IAH – Impaired Awareness of Hypoglycemia update 12/2019
Impaired awareness of hypoglycemia (IAH) is defined as a reduced ability to recognize the initial symptoms of hypoglycemia and serves as a risk factor for extreme lows in BG levels in people with insulin treated diabetes.
Some 25% of those dealing with T1D are believed to exhibit this tendency.
Over the past 45 years many procedures for the determination of IAH can be found in the literature. Doctors’ Lablanche and Benhamou who have established diagnostic criteria for distinguishing brittle from stable T1D have selected four of those procedures for inclusion in their list of eight criteria, any two of which, identifies the individual as being brittle.
“A patient will be considered as experiencing a brittle type 1 diabetes if at least two criteria are present among: persistence of severe hypoglycemia, occurrence of ketoacidosis events without obvious etiology, diagnosis of unaware hypoglycemic episodes < 3 mmol/l based on CGM or self-monitoring blood glucose data, a mean blood glucose standard deviation>50%, MAGE index (Mean amplitude of glucose excursions)>60 mg/dl, LBGI index (low blood glucose index)>5, Clarke score≥4 or HYPOSCORE>800.”
The four tests chosen for inclusion are:
Clarke Score – Clarke Score is made up of a series of eight questions characterizing an individual’s exposure to episodes of moderate and severe hypoglycemia to assess the glucose level for and symptomatic response to low blood glucose (LBG) levels. A score of more than or equal to 4 indicates IAH. In essence, Clarke score is used to identify people with T1D who have impaired awareness of hypoglycemia (IAH)
IAH was once thought to have been caused by neuropathy but recent research found that IAH is not associated with autonomic dysfunction or peripheral neuropathy.
This is a composite hypoglycemia score based on the frequency, severity and degree of IAH. It provides a measure of the degree of hypoglycemia together with an assessment of problems with glucose variability and control. The score is developed from an assessment of glucose readings collected from patients over a 4 week period (minimum of two capillary glucose readings a day), noting details of each hypoglycemic event (glucose less than 3.0 mmol/liter), the number of occurrences of hypoglycemia, and a completed questionnaire about the frequency and severity of hypoglycemic episodes over the previous year. In particular, emphasis is placed on which symptoms occur and whether outside help from a third party was obtained to either recognize or treat a hypoglycemic event. A score of >1,000 indicative of severe hypoglycemia. Lablanche and Benhamou have chosen a hyposcore >800 as a determining factor for brittleness.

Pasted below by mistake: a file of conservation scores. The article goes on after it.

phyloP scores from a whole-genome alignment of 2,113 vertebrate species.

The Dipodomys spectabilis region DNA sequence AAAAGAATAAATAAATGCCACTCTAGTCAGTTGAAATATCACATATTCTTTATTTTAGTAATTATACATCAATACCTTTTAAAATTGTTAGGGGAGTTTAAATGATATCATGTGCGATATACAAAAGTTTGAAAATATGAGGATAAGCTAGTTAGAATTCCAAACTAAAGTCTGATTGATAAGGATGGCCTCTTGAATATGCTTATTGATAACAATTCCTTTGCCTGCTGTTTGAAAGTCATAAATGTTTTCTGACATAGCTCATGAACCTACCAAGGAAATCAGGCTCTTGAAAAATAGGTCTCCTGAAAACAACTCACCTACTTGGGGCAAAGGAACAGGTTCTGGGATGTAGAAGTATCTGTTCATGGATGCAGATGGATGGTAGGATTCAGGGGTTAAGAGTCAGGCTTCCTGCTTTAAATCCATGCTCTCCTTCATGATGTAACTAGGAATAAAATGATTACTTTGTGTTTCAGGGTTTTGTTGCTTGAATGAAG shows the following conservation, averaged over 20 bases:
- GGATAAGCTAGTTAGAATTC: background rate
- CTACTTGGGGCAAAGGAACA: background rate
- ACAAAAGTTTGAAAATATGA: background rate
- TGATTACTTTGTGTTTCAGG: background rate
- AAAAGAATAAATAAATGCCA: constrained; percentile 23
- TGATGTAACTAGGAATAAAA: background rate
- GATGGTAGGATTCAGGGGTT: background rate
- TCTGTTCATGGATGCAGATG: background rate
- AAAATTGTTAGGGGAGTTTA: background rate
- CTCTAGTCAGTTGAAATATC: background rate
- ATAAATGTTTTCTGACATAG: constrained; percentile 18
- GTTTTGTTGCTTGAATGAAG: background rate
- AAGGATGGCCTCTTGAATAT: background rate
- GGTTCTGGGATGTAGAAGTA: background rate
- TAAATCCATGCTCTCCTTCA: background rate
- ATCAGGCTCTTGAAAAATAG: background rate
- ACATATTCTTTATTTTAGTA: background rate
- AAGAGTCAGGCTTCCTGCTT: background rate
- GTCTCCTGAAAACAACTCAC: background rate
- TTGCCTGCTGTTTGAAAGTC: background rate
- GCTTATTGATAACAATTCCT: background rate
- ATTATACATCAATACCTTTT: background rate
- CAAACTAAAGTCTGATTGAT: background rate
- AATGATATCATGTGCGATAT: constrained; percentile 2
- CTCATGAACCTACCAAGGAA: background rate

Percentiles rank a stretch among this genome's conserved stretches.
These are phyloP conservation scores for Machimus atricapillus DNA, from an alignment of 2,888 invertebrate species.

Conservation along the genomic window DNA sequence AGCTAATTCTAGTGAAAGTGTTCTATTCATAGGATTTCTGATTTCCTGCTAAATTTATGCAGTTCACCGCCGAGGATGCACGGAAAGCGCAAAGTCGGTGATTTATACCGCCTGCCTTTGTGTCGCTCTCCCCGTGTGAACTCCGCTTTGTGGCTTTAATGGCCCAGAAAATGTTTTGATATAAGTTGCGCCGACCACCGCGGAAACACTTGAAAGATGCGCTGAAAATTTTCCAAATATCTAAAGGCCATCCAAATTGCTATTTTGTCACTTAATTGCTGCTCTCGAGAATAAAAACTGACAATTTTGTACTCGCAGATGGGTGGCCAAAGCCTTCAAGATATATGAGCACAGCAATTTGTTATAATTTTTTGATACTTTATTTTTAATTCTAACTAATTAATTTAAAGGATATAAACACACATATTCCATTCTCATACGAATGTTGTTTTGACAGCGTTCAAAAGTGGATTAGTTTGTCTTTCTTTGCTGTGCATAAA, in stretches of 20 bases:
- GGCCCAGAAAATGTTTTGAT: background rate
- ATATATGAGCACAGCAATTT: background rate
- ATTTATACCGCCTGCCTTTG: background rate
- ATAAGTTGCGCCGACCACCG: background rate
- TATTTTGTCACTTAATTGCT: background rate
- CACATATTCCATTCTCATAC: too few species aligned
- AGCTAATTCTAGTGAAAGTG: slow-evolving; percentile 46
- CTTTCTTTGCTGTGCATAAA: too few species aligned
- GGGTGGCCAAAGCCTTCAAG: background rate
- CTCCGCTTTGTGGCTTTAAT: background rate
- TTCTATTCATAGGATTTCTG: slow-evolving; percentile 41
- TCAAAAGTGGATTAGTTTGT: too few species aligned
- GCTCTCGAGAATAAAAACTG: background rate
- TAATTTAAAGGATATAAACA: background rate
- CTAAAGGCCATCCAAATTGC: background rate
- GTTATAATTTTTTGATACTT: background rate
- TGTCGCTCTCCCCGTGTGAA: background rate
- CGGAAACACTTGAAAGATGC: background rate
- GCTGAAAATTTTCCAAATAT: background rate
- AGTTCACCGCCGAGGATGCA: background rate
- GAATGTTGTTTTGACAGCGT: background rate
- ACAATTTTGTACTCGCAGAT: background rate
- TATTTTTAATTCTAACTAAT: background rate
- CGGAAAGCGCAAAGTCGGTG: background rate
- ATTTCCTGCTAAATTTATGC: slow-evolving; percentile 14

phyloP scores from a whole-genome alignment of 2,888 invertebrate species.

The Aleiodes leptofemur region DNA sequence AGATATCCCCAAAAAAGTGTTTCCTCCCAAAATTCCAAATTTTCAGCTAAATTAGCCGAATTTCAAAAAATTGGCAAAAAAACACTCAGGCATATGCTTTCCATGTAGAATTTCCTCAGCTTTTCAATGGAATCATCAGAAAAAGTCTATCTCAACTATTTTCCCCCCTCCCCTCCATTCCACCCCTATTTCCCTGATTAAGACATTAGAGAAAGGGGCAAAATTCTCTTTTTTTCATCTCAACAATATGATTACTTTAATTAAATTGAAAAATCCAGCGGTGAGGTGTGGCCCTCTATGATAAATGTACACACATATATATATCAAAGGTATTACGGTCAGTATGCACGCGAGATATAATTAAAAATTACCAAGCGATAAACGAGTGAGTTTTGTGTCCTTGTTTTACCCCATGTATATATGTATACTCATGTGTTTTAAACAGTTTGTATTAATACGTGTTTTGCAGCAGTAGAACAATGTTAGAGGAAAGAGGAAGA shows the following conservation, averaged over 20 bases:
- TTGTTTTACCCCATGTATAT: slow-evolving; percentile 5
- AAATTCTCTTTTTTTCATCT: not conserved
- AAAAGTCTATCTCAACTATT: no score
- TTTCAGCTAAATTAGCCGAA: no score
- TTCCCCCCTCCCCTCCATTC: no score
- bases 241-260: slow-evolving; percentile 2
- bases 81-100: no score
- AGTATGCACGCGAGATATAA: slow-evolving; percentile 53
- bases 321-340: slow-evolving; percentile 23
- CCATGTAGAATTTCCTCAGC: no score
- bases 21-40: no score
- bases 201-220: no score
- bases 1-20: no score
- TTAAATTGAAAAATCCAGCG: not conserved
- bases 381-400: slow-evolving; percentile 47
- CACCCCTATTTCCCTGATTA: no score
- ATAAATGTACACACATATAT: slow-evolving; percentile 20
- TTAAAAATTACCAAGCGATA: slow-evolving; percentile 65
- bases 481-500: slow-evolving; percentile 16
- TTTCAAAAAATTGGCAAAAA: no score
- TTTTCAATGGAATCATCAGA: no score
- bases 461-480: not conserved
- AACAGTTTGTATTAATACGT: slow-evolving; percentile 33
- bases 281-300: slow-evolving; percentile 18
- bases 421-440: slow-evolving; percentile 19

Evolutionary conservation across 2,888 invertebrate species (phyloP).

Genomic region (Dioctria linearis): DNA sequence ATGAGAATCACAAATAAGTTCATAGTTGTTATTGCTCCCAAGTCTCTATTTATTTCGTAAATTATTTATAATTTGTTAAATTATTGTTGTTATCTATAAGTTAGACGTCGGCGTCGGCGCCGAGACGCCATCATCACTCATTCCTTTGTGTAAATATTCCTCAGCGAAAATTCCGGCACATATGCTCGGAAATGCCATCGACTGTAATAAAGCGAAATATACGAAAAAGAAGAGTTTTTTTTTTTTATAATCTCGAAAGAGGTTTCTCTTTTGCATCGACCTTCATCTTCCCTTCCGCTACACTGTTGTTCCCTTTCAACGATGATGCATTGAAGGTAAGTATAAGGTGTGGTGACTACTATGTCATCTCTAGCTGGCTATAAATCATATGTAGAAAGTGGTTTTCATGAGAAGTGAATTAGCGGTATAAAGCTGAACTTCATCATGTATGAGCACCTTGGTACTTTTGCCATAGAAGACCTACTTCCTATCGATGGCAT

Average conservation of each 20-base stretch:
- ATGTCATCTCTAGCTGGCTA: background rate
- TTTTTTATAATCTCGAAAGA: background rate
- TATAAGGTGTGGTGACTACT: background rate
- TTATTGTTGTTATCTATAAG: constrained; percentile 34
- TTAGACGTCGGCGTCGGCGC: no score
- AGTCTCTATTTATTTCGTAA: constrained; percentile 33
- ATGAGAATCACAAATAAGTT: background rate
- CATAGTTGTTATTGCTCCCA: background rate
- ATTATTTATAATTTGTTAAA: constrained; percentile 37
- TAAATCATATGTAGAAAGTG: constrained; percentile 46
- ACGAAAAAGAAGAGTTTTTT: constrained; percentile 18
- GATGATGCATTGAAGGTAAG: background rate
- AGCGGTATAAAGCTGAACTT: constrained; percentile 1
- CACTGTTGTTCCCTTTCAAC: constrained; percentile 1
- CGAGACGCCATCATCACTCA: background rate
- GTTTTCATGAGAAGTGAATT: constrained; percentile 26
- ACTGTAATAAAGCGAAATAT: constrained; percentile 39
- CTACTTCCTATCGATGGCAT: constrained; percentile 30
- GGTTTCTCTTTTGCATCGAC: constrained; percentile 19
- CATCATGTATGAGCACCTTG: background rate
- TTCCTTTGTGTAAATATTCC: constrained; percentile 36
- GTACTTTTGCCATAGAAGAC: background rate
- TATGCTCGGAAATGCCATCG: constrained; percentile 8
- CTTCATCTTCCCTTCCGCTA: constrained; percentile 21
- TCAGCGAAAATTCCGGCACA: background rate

LBGI predicts the outcome of type1 diabetic patients who switch to continuous subcutaneous insulin infusion (CSII) (pump therapy) in terms of hypoglycemia.
A research paper entitled - Glucose Variability Assessed by Low Blood Glucose Index Is Predictive of Hypoglycemic Events in Patients With Type 1 Diabetes Switched to Pump Therapy – provides a detailed analysis of this procedure.
Calculating the mean amplitude of glycemic excursion from continuous glucose monitoring data: an automated algorithm.
An automated algorithm for identifying the peaks and nadirs (lowest points) corresponding to the glycemic excursions required for the MAGE calculation has been developed. The algorithm takes a column of timed glucose measurements and generates a plot joining the peaks and nadirs required for estimating the MAGE. It returns estimates of the MAGE for both upward and downward excursions, together with several other indices of glycemic variability.
Glycemic variability is discussed in detail here:
Mean Amplitude of Glycemic Excursions, a Measure of Diabetic Instability was first introduced 46 years ago. This is the original paper explaining how the concept works and measurements are made. It was later modified to include an algorithm.